According to Cisco’s 2021 Cybersecurity Threat Trends report, almost 90% of data breaches occur due to phishing[1]. Ironically, last month, Cisco itself experienced a data breach caused by, in part, phishing.  

Attackers used a Cisco employee’s compromised credentials to gain access to the company’s VPN through a series of “sophisticated voice phishing attacks” and MFA push acceptance. This incident brings to light just how easy it is for cyber criminals to get an easy foothold into company networks through phishing. 

When it comes to cyber attacks, employees remain the #1 vulnerability for businesses. With the continued popularity of remote work, company networks are now employee’s home networks and personal devices are potential entry points for cyber criminals. 

Here are 4 cybersecurity tips you can start implementing today to help remote workers navigate this vast and complicated threat landscape.  

  1. Ongoing education: Ransomware attacks succeed due to poor user education and bad practices. Employees should know why they need to practice important security measures and how to do so. Host ongoing training sessions so that they can easily identify common ransomware tactics like phishing emails.
  1. Enhanced verification and identity authentication: Implement strong device verification by enforcing stricter controls around device status to limit or block enrollment and access from unmanaged or unknown devices. Multifactor authentication (MFA) adds another layer of protection by requiring users to present two or more identifying credentials in addition to a username to gain access to applications.   
  1. Network segmentation is another important security control that organizations should employ. Network segmentation divides a computer network into smaller parts. By controlling how traffic flows among the parts, organizations can limit how far a cyber attack can spread. For example, segmentation keeps a malware outbreak in one section from affecting systems in another section.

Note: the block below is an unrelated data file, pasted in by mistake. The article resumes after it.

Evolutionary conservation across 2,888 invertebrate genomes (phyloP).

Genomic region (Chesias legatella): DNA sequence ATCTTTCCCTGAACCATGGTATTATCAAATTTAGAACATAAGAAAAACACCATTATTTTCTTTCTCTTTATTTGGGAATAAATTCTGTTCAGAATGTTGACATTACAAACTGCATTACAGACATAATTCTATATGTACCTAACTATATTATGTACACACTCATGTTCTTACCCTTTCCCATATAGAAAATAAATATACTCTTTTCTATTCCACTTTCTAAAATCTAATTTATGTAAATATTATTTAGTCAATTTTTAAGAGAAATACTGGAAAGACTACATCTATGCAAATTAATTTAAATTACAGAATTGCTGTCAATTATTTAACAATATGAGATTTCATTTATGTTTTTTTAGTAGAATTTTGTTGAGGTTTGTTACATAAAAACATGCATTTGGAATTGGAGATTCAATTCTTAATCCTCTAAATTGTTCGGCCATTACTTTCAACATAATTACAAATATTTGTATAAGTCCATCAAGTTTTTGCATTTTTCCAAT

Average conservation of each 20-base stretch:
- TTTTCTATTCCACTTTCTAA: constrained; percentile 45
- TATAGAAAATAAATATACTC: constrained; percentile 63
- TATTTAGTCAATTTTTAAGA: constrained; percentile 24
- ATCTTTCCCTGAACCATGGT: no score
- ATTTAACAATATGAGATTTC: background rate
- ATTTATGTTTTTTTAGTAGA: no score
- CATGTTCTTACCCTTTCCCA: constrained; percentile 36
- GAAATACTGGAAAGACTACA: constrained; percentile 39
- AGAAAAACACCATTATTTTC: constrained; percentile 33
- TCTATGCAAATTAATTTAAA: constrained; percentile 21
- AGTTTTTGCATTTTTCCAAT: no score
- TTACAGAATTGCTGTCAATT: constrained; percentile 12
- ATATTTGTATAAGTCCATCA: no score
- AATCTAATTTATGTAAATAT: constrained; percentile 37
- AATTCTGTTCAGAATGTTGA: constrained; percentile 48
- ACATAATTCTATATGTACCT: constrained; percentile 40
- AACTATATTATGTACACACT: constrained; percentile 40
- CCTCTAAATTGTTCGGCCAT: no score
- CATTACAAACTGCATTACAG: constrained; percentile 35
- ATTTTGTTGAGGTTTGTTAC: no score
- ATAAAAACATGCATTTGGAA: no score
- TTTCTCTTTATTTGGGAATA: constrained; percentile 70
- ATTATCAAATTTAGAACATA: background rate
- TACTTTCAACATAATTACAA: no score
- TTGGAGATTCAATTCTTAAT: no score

1. Zero Trust: For a long-term solution, organizations should implement a Zero Trust security architecture. Zero Trust is a security framework requiring all users, whether in or outside the organization’s network, to be authenticated, authorized, and continuously validated before being granted or keeping access to applications and data. 

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Despite another record year of breaches including Solar Winds, Colonial Pipeline, and others, half of U.S. businesses still have not put a cybersecurity risk plan in place[2]. Following the recommendations above are great first steps to building a culture of security and employee awareness.    

How Apporto Can Help 

Defending against cyber attacks requires a tiered approach to security with a Zero Trust model at the heart of the methodology. Apporto’s virtual desktops are designed with Zero Trust as a core architectural principle.  

Contact us today to see how Apporto virtual desktops can help you achieve Zero Trust security.   


 [1] Hamilton, J. (2022, April 14). 10 Cybersecurity Tips for Remote Workers. 

[2] Brooks, C. (2022, June 3). Alarming Cyber Statistics For Mid-Year 2022 That You Need To Know.